“Abigail Adams to Mary Smith Cranch, 6 – 30 July 1784,” Founders Online, National Archives, accessed April 11, 2019, https://founders.archives.gov/documents/Adams/04-05-02-0204. [Original source: The Adams Papers, Adams Family Correspondence, vol. 5, October 1782 – November 1784, ed. Richard Alan Ryerson. Cambridge, MA: Harvard University Press, 1993, pp. 358–386.]

posted October 28th, 2019 by Janet, comments (0), CATEGORIES: Adams, Abigail,Cranch, Mary (Smith),Ocean Voyages

“. . . I have Safely landed upon the British coast.”

In July of 1784, ABIGAIL ADAMS was nearly at the end of her journey across the Atlantic to London where she was to join her husband John. As readers who have been following her story will appreciate, it was a fraught passage. The vessel finally arrived in the English Channel where the seas can be rough. Since it could take a long time to reach London by water the decision was made to land at Deal and proceed by coach, via Canterbury, to the city. Unfortunately the town of Deal had no wharf so landing the pilot boat would be difficult, to say the least.

Saturday 17 of julyGive me joy my dear sister, we have sounded to day and found bottom 55 fathom. We have seen through the course of the day 20 different Sail, Spoke with a small Boat, upon a smuggling expedition, which assured us we were within the Channel.
july 18This day four weeks we came on Board, are you not all calculating to day that we are near the land? Happily you are not wrong in your conjectures, I do not dispair of seeing it yet before night, tho our wind is very Small and light. The Captain has just been down to advise us as the vessel is so quiet, to get what things we wish to carry on shore into our small trunks. He hopes to land us at Portsmouth 70 miles distant from London tomorrow or next, day. From thence we are to proceed in post chaises to London. The ship may be a week in the channel before she will be able to get up. . . .
Deal july 20Heaven be praised I have Safely landed upon the British coast. How flattering how smooth the ocean how delightfull was Sunday the 18 of July. We flatterd ourselves with the prospect of a gentle Breeze to carry us on shore at Portsmouth where we agreed to land, as going up the channel always proves tedious, but on sunday Night the wind shifted to the south-west, which upon this coast, is the same with our north East winds: it blew a gale on sunday night on monday and monday night equal to an Equinoctial. We were obliged to carry double reef top sails only, and what added to our misfortune was; that, tho we had made land the day before it was so thick that we could not certainly determine what land it was; it is now twesday and I have slept only four hours since Saturday night, such was the tossing and tumbling in Board our ship. The Captain never left the deck the whole time either to eat or sleep, tho they told me there was no danger, nor do I suppose that there realy was any; as we had sea room enough. Yet the great number of vessels constantly comeing out of the channel and the apprehension of being run down, or being nearer the land than we imagined kept me constantly agitated. Added to this I had a voilent sick head ack. O! what would I have given to have been quiet upon the land. You will hardly wonder then at the joy we felt this day in seeing the cliffs of Dover: Dover castle and town. The wind was in Some measure subsided. It raind, however; and was as squaly as the month of March, the sea ran very high. A pilot boat came on Board at about ten oclock this morning; the Captain came to anchor with his ship in the downs and the little town of Deal lay before us. Some of the Gentlemen talkd of going on shore with the pilot Boat, and sending for us if the wind subsided. The boat was about as large as a Charlstown ferry boat and the distance from the Ship about twice as far as from Boston, to Charlstown. A Shore as bald as Nantasket Beach, no wharf, but you must be run right on shore by a wave where a number of Men stand to catch hold of the Boat and draw it up. The surf ran six foot high.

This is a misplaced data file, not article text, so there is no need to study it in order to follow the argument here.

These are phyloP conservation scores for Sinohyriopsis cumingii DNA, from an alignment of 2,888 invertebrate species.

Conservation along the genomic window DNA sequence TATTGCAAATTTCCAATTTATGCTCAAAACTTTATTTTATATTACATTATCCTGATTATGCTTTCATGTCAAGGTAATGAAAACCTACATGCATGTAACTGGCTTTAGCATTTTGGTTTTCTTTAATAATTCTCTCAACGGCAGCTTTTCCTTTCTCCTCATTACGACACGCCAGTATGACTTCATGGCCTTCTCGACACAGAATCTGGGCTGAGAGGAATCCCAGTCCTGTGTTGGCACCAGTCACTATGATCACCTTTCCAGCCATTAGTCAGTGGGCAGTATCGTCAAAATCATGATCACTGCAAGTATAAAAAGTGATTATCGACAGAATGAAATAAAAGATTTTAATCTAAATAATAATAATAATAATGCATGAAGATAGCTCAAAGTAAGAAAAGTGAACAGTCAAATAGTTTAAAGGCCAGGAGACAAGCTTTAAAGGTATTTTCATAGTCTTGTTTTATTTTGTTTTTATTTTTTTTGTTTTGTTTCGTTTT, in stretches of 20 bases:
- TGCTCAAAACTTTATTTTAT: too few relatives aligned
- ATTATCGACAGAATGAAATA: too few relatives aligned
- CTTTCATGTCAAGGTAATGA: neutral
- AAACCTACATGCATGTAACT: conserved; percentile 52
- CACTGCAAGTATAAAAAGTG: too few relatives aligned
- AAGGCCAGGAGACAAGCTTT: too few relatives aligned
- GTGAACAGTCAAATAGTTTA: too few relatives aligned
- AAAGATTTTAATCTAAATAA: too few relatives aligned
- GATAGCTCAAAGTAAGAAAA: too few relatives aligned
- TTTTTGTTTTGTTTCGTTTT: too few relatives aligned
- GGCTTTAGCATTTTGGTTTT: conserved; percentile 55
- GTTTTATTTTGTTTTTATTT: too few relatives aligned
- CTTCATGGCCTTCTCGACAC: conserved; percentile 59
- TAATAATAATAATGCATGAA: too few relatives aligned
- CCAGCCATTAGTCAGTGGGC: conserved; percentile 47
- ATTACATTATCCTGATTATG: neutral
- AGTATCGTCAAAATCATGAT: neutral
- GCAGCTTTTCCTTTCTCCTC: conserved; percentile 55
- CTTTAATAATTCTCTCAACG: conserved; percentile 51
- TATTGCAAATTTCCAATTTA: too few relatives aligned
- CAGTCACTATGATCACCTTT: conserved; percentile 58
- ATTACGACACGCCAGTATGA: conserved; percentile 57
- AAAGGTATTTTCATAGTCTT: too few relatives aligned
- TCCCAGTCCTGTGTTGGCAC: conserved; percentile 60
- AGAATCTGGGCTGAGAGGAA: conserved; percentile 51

Read next about the landing.

“Abigail Adams to Mary Smith Cranch, 6 – 30 July 1784,” Founders Online, National Archives, accessed September 29, 2019, https://founders.archives.gov/documents/Adams/04-05-02-0204. [Original source: The Adams Papers, Adams Family Correspondence, vol. 5, October 1782 – November 1784, ed. Richard Alan Ryerson. Cambridge, MA: Harvard University Press, 1993, pp. 358–386.]

posted October 26th, 2019 by Janet, comments (0), CATEGORIES: Adams, Abigail,Adams, John,Cranch, Mary (Smith),Deal, England,Ocean Voyages